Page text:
SOURCE / GT VOICE
GT Voice: Taiwan, suffering from drought, needs to partner closely with mainland
Published: Mar 09, 2021 08:03 PM
A Taiwan factory that makes electronic components and iron-made hardware parts for various devices are equipped with automatic machines to increase production output. Photo: Chen Qingqing/GT

A Taiwan factory that makes electronic components and iron-made hardware parts for various devices are equipped with automatic machines to increase production output. Photo: Chen Qingqing/GT

 

Facing the worst drought in 56 years, the manufacturing of semiconductors on the island of Taiwan has drawn much attention as a sudden global shortage of microchips even halted production for several global auto giants. 

While the leading Taiwan-based chipmakers have reportedly initiated water wagons as emergency supply, the situation also reflects severe lack of economic independence of the island.

After the recent snowstorm in central and southern US and the earthquake in Japan, the global semiconductor industry is now encountering an intensifying draught on the island of Taiwan. The worst drought in decades has affected more than 1.3 million households as some cities and counties, for the first time, were initiating reduced pressure tap water supply. 

The semiconductors manufacturing industry cannot ignore the risks posed by the drought. The island's leading chipmaker Taiwan Semiconductor Manufacturing Co (TSMC) has arranged water wagons to ensure its production not to stop, Vanguard International Semiconductor Co and United Microelectronics Co have also enhanced efforts to ensure water supply, according to media reports.

The instability of industrial facilities has, again, revealed the weakness of Taiwan's manufacturing industry. The island appeared incapable of fostering a stable industrial chain while its outward dependency is difficult to be reduced, especially on Chinese mainland market - which has long been a strong and stable driven power for the economic growth of the island.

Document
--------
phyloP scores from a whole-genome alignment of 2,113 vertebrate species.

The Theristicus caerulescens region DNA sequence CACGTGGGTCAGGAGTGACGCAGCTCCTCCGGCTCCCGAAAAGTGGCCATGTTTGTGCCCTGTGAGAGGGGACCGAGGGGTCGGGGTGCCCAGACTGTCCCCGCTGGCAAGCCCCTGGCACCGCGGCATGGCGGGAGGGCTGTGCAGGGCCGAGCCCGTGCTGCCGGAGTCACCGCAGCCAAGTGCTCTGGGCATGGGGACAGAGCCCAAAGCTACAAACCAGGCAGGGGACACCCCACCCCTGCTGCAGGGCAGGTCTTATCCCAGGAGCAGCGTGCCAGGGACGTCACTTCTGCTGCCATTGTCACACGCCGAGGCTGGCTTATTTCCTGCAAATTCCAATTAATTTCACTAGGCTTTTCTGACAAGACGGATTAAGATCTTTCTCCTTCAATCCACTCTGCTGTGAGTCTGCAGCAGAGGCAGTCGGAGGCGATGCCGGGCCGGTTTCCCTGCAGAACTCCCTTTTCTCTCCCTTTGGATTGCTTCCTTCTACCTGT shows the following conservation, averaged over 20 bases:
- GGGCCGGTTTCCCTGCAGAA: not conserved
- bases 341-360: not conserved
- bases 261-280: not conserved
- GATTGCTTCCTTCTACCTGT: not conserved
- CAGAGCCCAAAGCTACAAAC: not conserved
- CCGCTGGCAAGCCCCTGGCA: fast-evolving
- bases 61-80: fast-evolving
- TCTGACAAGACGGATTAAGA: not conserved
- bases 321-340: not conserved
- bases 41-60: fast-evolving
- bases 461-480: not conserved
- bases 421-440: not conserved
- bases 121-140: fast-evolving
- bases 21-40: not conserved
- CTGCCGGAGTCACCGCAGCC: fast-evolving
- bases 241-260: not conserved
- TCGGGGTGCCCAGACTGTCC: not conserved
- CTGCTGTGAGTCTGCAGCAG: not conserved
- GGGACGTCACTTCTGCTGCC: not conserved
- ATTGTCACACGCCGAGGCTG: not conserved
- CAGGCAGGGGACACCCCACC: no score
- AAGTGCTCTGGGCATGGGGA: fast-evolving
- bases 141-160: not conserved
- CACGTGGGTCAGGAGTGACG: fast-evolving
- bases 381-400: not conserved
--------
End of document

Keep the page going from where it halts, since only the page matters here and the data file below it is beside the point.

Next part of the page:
From raw materials supply, industrial chain capability, to export destination, Taiwan industries' dependency on the mainland is deep and all-sided. Even against the backdrop of the once-in-a-century COVID-19 pandemic, the island reported resilient economic growth with record high proportion of exports shipped to the mainland in 2020. 

In the meantime, water shortage and the growing stress on power supply are not new challenges facing the Taiwan island. In August 2018, a water pipeline connecting the Chinese mainland's coastal province of Fujian to Kinmen, a small island of Taiwan, became operational, relieving the immediate needs of the people's livelihood as well as construction and development of Kinmen. 

However, after the Chinese mainland recently suspended pineapple imports from Taiwan island due to the detection of pests, some politicians and media outlets on the island are unwilling to face up to the problem and take measures to enhance pest control. Instead, they have stepped up efforts to pull political hype. 

Some netizens on the island even claimed to ban chips export to the mainland as a "countermeasure." Though we believe it was only meaningless grumbling from a few irrational netizens and didn't represent the majority voice on the island, the absurdity of the suggestion cannot be denied. 

It is clear that the island of Taiwan, which shipped over 40 percent of its export to the mainland in 2020, needs the mainland market to pursue a stable economic growth. And for its key microchip manufacturing industry, not only can it not be able to cut ties with the market, better integrating to the thriving semiconductor sector in the mainland will be crucial for development of the chipmakers.


blog comments powered by Disqus